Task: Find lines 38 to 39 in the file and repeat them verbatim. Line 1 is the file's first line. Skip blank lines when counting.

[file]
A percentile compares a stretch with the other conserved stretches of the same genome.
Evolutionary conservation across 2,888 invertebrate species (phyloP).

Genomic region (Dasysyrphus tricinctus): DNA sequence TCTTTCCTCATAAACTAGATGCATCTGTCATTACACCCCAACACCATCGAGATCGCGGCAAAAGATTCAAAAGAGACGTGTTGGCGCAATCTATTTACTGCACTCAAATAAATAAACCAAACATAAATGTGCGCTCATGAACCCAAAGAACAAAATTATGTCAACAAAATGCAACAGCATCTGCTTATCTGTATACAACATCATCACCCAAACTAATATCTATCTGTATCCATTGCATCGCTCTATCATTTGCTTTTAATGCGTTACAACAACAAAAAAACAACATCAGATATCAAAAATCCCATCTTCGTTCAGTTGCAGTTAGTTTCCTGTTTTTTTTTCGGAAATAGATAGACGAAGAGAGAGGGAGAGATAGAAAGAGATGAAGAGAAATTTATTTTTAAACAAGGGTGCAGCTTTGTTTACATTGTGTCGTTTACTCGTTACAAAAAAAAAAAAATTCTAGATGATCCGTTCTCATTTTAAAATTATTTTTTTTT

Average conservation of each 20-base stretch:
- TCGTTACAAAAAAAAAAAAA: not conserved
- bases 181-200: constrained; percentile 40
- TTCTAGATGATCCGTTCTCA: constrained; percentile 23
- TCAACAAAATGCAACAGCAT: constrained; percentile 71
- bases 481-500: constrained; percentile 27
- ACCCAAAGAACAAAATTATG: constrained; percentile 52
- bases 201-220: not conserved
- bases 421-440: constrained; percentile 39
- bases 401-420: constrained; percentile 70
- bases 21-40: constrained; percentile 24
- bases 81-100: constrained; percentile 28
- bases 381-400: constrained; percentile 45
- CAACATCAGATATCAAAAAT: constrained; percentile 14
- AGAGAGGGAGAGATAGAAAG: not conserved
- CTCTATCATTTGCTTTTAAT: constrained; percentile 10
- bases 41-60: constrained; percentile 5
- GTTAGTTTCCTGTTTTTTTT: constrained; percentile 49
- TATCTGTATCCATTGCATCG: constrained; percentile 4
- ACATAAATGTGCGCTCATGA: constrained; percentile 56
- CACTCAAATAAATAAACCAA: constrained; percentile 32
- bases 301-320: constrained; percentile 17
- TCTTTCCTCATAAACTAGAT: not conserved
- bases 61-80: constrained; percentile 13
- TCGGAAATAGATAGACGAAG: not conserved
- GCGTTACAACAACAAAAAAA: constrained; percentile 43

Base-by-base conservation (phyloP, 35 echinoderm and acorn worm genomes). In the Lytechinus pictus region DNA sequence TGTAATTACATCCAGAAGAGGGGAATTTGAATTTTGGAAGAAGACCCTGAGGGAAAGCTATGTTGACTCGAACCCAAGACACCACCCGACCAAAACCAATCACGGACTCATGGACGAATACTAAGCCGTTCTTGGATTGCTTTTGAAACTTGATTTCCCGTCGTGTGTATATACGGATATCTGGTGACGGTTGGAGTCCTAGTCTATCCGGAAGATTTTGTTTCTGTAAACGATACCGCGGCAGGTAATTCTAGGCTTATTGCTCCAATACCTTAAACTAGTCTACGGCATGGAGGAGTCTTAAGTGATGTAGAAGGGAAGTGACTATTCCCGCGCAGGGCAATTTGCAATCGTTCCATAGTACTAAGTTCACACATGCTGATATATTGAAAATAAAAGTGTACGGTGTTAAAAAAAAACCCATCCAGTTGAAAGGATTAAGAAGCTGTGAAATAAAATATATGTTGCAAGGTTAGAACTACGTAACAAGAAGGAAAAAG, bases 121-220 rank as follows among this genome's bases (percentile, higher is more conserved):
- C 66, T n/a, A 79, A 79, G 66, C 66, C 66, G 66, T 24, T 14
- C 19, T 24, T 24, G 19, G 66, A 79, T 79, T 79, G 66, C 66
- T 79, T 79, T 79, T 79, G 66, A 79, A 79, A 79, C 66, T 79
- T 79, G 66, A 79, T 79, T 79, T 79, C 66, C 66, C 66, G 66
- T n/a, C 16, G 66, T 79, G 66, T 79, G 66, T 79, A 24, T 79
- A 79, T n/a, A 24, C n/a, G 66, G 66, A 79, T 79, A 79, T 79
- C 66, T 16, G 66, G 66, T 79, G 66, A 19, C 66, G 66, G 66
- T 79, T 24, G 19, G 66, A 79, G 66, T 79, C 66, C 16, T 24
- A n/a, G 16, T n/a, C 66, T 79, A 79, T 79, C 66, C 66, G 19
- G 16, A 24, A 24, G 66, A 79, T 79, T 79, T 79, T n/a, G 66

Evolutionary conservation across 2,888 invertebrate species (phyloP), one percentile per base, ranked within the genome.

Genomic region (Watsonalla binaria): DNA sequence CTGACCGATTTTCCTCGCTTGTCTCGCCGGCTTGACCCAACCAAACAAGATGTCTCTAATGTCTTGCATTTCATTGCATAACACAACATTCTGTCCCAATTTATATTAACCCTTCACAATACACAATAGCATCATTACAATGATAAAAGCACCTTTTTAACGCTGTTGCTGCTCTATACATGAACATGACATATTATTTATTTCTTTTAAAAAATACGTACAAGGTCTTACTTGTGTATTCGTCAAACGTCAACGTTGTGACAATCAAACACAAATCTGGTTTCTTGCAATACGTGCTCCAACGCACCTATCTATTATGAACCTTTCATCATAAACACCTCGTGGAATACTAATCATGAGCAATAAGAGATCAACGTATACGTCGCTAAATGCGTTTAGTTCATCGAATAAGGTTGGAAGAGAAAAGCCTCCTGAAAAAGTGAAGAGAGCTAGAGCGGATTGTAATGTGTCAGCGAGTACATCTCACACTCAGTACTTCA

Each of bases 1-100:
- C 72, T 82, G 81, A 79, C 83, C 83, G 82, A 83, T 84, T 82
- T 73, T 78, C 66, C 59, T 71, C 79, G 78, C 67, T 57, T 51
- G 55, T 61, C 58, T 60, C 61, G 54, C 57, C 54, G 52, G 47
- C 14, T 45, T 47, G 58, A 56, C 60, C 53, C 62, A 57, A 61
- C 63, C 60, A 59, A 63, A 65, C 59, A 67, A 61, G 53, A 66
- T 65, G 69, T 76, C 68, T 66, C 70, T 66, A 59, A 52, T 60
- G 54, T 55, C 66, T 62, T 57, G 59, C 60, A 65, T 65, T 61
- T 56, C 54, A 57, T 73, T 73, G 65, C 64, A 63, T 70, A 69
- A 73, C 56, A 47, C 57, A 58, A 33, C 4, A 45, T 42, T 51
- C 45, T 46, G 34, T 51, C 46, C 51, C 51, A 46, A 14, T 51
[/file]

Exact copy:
- T 79, T 24, G 19, G 66, A 79, G 66, T 79, C 66, C 16, T 24
- A n/a, G 16, T n/a, C 66, T 79, A 79, T 79, C 66, C 66, G 19